I absolutely adore magnolias. More than anything else I can think of, the sight of magnolia buds swelling and bursting into bloom is a sure sign that winter is at an end.
So here is my celebration of magnolias, I’m not going to tell you how to grow them, or list the different varieties, instead, I’d like you to join me in photo rich tribute to one of my favourite flowers, and the joy that they and the season of spring brings, of warmer, brighter days ahead and a sense of having made it through the depths of winter.
This is the magnolia that we had in the front garden of our previous house. It was a tiny, unkempt scrap of a thing when we moved in, overgrown with weeds at the base and it’s energy sapped by low lying damaged branches.
I was brave with this one, it was definitely kill or cure as I freed the trunk from the marauding weeds, trimmed off all but they healthiest branches, dug in a little compost and crossed my fingers. The following spring, we had a few flowers, so I could breath, I hadn’t killed it, phew!
As the sun warmed our little magnolia’s branches, it grew stronger and over the next couple of years I was able to shape it into a delightful round bush and it rewarded us with more blooms each year. The spring before we moved, it was the most magnificent I’d ever seen it, full of blooms which were miraculously undamaged by either frost or rain.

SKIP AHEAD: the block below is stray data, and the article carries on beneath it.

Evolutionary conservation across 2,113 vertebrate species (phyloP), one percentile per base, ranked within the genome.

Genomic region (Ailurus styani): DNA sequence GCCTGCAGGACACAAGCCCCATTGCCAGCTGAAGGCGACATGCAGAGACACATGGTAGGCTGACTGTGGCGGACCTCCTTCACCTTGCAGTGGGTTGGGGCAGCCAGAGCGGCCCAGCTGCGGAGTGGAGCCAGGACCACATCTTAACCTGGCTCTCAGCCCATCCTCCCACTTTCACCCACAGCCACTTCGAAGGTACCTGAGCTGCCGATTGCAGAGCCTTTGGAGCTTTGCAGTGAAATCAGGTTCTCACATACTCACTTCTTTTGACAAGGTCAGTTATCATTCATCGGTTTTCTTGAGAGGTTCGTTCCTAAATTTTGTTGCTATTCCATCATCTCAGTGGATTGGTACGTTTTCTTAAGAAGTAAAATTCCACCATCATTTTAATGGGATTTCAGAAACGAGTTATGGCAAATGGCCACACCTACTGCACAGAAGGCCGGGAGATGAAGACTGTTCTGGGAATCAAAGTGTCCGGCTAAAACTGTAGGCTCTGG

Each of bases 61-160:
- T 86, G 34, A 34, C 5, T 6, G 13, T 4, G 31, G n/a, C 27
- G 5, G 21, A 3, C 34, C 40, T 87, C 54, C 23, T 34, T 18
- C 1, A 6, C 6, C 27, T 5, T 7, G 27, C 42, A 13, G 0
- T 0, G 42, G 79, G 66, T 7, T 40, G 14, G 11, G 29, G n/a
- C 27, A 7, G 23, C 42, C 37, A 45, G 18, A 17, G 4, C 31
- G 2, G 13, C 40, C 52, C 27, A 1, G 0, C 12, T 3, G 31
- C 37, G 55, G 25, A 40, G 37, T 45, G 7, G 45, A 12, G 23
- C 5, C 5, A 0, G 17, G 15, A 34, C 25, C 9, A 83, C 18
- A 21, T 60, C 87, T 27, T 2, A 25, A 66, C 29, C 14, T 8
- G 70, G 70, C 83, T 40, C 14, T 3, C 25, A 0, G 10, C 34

The variety we had, Magnolia stellata, or star magnolia is a classic choice for a small town garden. This has widely spaced, spidery petalled flowers and makes a compact plant, shrubbier than most magnolias. Its flowers appear earlier than most, but they are more resistant to frost, so they often look good for most of spring. All magnolias have gorgeous buds – like furry mice sitting on the branches – and these are easily seen on any of the stellata forms.
Magnolia Red Lion
If you have a larger garden and you are looking for a medium-sized tree, then Magnolia ‘Red Lion’ is an excellent choice. This has huge flowers in the classic magnolia tulip shape, pink with the outer petals dusted and feathered deep-pink on cream. Some of the flowers are much darker with no hint of cream.
In the sunlight, these gorgeous blooms glow as if full of lighted candles.
As buds, they remind me of hot-air balloons just waiting for that final fill of gas before lifting off.
The flower stems comes straight out from the branches, holding all the tulip style blooms very upright. Ladybirds love over wintering in the buds.
So there we have it, much as I love to see early snowdrops and swathes of golden daffodils, the real jewel in the crown of spring blooms for me is the magnolia. It’s a fabulous uplifting showstopper, a real gardener’s delight.